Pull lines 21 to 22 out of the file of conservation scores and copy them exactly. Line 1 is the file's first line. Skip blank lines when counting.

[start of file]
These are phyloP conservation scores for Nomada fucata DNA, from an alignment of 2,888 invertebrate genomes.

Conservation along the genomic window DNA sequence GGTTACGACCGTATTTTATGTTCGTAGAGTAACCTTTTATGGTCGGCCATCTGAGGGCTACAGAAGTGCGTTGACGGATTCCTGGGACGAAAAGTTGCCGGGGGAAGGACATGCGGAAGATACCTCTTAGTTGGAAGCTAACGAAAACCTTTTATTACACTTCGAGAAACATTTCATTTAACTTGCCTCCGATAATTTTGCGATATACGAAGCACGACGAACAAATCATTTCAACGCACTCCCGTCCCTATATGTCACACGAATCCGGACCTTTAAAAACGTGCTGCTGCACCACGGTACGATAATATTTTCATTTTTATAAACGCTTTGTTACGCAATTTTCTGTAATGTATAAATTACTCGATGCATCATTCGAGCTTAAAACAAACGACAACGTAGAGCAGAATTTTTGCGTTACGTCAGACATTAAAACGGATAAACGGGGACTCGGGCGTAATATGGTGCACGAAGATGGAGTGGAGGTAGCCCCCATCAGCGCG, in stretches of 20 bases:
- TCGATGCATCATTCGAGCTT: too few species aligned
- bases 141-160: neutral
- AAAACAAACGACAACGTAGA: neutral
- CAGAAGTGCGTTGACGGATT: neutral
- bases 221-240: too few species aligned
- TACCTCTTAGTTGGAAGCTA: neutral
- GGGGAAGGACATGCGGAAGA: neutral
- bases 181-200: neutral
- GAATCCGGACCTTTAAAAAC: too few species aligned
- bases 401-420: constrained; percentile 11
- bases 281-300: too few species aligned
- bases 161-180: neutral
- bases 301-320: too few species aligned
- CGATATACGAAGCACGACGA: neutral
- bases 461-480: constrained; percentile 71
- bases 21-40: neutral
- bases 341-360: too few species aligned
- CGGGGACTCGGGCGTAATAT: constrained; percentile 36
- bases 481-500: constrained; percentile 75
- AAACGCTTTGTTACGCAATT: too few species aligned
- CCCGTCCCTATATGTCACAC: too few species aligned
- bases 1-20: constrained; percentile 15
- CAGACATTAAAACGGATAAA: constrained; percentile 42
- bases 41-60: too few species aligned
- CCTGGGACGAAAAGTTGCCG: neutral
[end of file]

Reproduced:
- bases 481-500: constrained; percentile 75
- AAACGCTTTGTTACGCAATT: too few species aligned